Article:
Wolfgang Schauble , the German Finance Minister is quoted as saying: “Should a eurozone member ultimately find itself unable to consolidate its budgets and restore competitiveness, this country should as a last resort exit the monetary union while being able to remain a member of the EU.” Certainly Schauble should realise that if a weak member is forced out of the euro the market will inevitably ask who’s next. The whole system will disintegrate before there is time to suggest an answer.

If any country should exit the monetary unit without risking its disintegration, it has to be strong countries that are running a strong balance of payments surplus with other euro area countries. It has to be countries whose economic performance can sit well with a much higher foreign exchange value of their currency. So Ireland, Spain, Portugal and Greece should tell Minister Schauble that “Should a eurozone member ultimately find itself unable or unwilling to run down its structural surplus with other member states and with the rest of the world because it has become extremely competitive, then this country should, as a last resort, exit the monetary union to allow its domestic currency to appreciate reflecting its level of competitiveness, while being able to remain a member of the EU”.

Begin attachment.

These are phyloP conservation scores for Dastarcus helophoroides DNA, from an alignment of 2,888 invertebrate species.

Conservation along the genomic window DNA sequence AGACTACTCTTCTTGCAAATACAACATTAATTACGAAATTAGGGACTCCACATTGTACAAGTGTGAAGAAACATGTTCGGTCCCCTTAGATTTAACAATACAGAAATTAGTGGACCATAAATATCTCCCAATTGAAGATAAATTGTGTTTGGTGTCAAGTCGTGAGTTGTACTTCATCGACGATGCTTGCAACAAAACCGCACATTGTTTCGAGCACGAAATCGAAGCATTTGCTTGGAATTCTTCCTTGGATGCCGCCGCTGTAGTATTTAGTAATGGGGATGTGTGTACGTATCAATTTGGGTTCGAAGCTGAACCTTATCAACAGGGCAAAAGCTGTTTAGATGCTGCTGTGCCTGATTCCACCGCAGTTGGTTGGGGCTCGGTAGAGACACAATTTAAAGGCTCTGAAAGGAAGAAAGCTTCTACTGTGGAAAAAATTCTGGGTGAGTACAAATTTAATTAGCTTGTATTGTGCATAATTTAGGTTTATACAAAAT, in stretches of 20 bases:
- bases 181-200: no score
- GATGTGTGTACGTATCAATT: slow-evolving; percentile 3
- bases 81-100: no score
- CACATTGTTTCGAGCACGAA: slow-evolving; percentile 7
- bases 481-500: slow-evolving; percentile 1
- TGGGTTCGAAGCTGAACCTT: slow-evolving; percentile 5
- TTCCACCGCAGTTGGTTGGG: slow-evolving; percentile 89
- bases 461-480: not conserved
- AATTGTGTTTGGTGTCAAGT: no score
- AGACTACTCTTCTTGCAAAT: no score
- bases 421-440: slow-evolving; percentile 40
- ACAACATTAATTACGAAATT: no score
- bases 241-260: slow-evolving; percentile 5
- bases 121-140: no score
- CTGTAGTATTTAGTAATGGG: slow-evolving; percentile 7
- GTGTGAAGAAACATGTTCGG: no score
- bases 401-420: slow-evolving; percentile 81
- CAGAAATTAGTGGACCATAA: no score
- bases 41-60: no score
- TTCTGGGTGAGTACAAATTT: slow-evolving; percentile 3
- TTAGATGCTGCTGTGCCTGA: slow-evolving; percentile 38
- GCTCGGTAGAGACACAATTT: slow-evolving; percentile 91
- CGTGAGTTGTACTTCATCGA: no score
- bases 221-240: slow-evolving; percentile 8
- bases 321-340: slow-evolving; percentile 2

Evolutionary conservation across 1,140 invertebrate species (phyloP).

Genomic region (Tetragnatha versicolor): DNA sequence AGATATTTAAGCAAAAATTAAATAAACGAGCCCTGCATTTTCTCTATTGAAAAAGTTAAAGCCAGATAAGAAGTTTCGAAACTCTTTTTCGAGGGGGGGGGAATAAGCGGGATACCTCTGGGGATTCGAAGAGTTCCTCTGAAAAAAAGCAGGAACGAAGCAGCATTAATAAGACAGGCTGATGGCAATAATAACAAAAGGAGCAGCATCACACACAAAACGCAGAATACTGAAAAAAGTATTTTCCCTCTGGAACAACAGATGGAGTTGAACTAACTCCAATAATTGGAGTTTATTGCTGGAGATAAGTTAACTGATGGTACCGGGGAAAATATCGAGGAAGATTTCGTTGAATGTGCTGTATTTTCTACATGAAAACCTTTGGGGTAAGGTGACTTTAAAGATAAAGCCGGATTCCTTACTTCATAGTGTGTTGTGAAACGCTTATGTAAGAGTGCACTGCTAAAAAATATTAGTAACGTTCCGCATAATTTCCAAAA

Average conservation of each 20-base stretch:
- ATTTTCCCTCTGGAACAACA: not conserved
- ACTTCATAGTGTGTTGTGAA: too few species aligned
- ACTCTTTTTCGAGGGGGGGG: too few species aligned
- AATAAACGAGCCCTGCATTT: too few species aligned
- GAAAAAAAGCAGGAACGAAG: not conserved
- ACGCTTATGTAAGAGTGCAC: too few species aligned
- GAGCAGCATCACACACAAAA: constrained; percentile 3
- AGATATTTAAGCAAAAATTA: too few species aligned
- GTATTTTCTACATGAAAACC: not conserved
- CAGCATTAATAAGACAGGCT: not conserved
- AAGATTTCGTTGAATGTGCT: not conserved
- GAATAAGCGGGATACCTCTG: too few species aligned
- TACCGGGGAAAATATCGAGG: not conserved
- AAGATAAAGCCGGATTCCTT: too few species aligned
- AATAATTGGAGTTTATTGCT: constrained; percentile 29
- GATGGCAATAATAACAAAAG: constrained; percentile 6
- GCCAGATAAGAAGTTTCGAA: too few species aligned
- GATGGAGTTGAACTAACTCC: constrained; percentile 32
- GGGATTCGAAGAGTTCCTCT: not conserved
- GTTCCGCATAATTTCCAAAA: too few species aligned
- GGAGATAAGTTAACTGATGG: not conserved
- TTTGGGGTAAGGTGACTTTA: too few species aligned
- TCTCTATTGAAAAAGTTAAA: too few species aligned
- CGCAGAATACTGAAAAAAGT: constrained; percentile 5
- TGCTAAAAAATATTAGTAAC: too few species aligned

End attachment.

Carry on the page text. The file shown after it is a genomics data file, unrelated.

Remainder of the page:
A recent research study I have access to, shows that while Germany will remain competitive with an exchange rate of US$1.50 for each euro, Greece would need a rate of 1:1, while Portugal, Italy and Spain would need a rate of 1.18. The nearest to Germany would be France and Austria with a rate of 1.25. So if Greece is an outlier on the negative side, Germany is an outlier on the positive side and outliers from both ends should embark on adjustment programmes.